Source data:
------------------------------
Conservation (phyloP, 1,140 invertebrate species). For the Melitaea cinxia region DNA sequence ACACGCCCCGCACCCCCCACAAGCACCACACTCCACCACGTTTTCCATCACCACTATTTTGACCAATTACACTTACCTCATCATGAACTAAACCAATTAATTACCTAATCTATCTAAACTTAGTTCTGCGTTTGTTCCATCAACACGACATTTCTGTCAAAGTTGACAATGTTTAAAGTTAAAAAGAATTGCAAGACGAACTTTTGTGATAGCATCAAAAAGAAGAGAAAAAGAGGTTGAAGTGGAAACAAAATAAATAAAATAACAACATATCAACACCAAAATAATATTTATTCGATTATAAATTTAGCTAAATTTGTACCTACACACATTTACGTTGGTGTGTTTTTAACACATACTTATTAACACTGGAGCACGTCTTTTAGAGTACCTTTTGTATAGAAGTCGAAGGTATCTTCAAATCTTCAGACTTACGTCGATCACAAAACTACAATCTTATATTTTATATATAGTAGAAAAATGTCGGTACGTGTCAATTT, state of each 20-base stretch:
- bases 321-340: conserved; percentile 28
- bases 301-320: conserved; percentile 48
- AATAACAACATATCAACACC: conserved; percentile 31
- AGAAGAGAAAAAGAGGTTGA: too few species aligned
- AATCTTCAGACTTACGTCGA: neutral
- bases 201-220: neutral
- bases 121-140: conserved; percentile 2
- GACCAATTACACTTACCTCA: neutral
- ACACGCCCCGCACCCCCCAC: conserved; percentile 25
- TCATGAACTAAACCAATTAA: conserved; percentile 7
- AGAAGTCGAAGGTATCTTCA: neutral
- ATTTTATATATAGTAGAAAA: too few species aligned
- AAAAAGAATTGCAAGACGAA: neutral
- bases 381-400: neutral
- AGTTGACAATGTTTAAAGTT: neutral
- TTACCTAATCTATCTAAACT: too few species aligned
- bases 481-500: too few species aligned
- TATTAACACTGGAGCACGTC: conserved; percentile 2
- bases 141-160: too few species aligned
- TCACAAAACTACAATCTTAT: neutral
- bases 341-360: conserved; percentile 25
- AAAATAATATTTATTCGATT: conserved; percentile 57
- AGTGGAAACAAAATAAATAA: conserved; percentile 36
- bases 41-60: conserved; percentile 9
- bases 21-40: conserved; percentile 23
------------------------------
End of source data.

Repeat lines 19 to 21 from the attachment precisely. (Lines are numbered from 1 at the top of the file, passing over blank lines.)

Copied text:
- TATTAACACTGGAGCACGTC: conserved; percentile 2
- bases 141-160: too few species aligned
- TCACAAAACTACAATCTTAT: neutral